- 680 – 730 GMAT (not yet taken)
- 3.5 GPA
- Undergraduate and masters’ degrees in accounting from a state university in the southeast
- Certified Public Accountant (CPA)
- 24-year-old female
- Work experience includes two years in a Big 4 public accounting firm performing financial statement audits (also had a consulting rotation for a Fortune 20 company); a one year accounting internship at a Fortune 50 company; and one year as a graduate teaching assistant helping to teach business statistics
- Involved in affinity networks at my job promoting minorities – First-generation college student – Hispanic
- Extracurricular involvement in affinity networks at work promoting minorities
- Goal: To gain more professional experience in the professional services arena–not necessarily audit, but advisory and consulting related to accounting for mergers, transactions and IPOs (4-5 more years)
- Passions: Helping companies improve their financial reporting for the purpose of maintaining the integrity of the capital markets; education and allowing everyone to have access to a quality education; children
- First-generation college student
- 24-year-old Hispanic female
Odds of Success:
Columbia: 30% to 40%
New York: 40% to 50%
UC-Berkeley: 30% to 40%
Southern California: 50%+
Sandy’s Analysis: To distill this: Hispanic woman (24) from a Big Four accounting firm (two years) with a 3.5 GPA in both accounting major and master’s degree. CPA. First generation college student.
As noted often in the past, Stanford often takes one or more minority women from Big Four firms, as a way of killing two birds with one stone, and that is just to let you know that your current school choice –NYU – Columbia – Berkeley – USC – Fordham–is on the safe side. If you are currently working at a Big Four firm and if you can get a near 80/80 split GMAT, you should be solid at any of those schools.
You may need to clear something up. You say, “One year accounting internship at Fortune 50 company – One year as a graduate teaching assistant helping to teach business statistics.”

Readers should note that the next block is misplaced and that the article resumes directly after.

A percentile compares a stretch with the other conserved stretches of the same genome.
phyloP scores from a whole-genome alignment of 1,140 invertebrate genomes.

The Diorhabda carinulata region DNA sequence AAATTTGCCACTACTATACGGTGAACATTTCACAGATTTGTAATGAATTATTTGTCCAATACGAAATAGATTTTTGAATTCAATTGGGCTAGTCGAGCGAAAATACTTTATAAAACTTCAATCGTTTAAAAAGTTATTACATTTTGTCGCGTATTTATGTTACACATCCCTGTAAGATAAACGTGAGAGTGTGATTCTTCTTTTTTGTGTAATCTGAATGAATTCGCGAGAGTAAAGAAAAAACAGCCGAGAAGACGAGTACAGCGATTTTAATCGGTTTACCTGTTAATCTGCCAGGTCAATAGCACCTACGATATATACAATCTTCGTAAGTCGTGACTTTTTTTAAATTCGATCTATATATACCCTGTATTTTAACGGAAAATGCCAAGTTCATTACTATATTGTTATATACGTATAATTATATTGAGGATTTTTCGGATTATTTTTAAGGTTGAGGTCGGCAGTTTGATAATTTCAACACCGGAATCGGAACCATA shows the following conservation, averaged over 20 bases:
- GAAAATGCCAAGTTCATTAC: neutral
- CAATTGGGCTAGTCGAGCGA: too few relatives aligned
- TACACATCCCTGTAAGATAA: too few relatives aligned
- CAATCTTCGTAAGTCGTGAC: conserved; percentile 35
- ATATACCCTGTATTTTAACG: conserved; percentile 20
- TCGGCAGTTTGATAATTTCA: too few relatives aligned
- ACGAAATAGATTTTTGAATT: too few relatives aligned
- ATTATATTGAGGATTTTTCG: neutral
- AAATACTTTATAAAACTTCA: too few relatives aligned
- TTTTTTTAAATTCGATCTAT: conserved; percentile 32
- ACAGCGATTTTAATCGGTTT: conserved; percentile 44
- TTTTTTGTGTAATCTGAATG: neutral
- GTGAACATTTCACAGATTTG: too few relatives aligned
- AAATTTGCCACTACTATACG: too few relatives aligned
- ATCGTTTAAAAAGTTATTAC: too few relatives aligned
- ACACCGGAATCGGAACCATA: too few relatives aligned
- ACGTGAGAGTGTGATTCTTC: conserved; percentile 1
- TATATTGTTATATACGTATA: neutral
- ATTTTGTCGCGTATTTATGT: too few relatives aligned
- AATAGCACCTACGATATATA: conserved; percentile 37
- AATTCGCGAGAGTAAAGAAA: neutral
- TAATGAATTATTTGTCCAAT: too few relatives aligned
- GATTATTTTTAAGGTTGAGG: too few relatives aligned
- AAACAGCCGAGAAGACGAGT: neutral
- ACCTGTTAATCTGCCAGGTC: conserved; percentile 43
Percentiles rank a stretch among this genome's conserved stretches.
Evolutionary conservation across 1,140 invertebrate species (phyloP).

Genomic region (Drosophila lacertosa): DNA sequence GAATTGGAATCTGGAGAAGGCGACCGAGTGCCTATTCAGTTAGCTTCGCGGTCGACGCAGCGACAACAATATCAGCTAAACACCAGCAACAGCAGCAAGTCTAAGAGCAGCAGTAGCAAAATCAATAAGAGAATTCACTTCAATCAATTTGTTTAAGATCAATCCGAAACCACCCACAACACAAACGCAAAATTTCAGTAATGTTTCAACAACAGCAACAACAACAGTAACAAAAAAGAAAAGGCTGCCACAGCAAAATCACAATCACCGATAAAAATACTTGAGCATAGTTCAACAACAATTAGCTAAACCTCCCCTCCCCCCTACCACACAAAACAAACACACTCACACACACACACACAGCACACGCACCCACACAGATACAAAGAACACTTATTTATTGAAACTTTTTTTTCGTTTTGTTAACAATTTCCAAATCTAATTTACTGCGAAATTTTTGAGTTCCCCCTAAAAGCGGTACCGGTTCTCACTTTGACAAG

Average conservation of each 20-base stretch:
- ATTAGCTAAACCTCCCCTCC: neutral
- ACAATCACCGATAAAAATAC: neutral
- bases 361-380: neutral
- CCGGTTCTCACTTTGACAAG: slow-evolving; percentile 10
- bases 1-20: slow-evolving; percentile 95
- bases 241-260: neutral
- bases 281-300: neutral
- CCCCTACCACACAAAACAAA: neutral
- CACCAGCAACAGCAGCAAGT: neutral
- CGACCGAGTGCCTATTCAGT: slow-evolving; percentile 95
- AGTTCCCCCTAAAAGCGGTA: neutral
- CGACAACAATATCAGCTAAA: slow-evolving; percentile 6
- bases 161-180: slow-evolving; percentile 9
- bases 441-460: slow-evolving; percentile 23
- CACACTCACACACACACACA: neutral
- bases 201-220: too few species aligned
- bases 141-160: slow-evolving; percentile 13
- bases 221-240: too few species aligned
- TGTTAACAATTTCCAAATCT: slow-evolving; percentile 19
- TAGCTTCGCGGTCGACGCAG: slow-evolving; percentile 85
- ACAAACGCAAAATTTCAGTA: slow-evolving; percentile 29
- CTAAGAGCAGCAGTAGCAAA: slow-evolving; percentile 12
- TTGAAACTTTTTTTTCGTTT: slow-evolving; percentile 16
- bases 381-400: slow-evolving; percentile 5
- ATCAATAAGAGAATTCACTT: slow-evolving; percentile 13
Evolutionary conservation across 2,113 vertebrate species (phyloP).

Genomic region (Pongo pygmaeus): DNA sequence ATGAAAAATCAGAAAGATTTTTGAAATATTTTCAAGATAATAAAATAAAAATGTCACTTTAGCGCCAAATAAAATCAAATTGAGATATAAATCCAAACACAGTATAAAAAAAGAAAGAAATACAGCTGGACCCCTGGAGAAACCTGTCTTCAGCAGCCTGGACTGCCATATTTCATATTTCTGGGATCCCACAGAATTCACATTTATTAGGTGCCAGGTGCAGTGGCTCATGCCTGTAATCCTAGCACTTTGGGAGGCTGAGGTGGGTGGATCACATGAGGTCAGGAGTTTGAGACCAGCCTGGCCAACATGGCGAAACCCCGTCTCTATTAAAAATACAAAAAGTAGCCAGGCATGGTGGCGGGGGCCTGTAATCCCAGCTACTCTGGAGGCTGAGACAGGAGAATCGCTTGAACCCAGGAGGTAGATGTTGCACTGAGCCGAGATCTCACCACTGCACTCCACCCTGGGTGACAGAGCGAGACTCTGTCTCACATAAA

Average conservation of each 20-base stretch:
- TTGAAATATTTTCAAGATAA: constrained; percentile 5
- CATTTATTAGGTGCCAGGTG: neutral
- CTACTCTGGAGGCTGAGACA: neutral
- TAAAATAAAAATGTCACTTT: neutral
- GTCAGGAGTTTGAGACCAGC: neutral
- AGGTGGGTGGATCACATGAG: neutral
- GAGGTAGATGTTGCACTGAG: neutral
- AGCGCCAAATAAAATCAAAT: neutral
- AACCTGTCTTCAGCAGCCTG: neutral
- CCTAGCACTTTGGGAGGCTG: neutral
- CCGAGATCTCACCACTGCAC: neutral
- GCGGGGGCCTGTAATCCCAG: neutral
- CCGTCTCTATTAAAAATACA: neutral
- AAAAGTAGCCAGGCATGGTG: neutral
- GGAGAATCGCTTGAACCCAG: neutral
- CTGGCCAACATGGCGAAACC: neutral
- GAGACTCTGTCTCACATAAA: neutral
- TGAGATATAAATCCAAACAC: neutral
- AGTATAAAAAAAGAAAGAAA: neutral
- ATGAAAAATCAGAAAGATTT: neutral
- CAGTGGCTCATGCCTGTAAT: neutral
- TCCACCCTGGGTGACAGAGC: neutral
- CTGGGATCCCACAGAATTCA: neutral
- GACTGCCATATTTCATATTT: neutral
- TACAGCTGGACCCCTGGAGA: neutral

I’m a bit unclear if 1. those gigs were in addition to your work at the Big Four, or 2. they were two other years of full-time work.
So clear that up, but the important thing is that you are currently at Big Four and you don’t seem to be afraid of numbers.
You add, “Get a GMAT score between 680 and 730.” Yup, that would do it–especially if you could get 80 percent on each side. If you got over 700 as well, that helps the look and feel of this.
You say goals are, “Get more professional experience in the professional services arena – not necessarily audit, but advisory and consulting related to accounting for mergers, transactions, IPO’s, etc. (4-5 more years)”
Try to frame those goals so they match-up with actual jobs. Or just say you want to transition from audit to consulting, and figure out what that means. That is what most younger folks at the Big Four want to do, and many older folks as well. As is often the case, the McKinsey take on this is a good place to start, but I am not sure that is exactly what you had in mind.
Troll the websites of the Big Four firms like your own, and get the lingo down pat.
This is from Deloitte, is this what you had in mind?:
Deloitte Financial Advisory Services LLP (“Deloitte FAS”) provide(s) services to companies throughout their lifecycle. Specifically, we help clients address serious business concerns involving fraud, forensic investigations, litigation and reorganization. We also advise businesses on valuation issues and other matters to help them in complying in today’s regulatory environment. Through our subsidiary, Deloitte Corporate Finance LLC, we assist clients with originating and executing transactions and strategic investments for mergers and acquisitions, divestitures, and capital planning.”
Well, I have no clear idea what all that means, and your version is in many ways better (“advisory and consulting related to accounting for mergers, transactions, IPO’s, etc.”) but if you say you want to work at places like Deloitte FAS or the same gang at McKinsey, it sounds like you are savvy and employable.
You also noted under “Passions:”
“Helping companies improve their financial reporting for the purpose of maintaining the integrity of the capital markets – Education and allowing everyone to have access to a quality education – Children.”
Mostly wonderful. Children and education are acceptable passions, especially if you belong to organizations which support those causes. Improving financial reporting to maintain the integrity of capital markets is something I rise to support you in, but it is not best listed as a “passion.”
As with the TFA profile above, you run the risk of one buzz word (or idea) too many.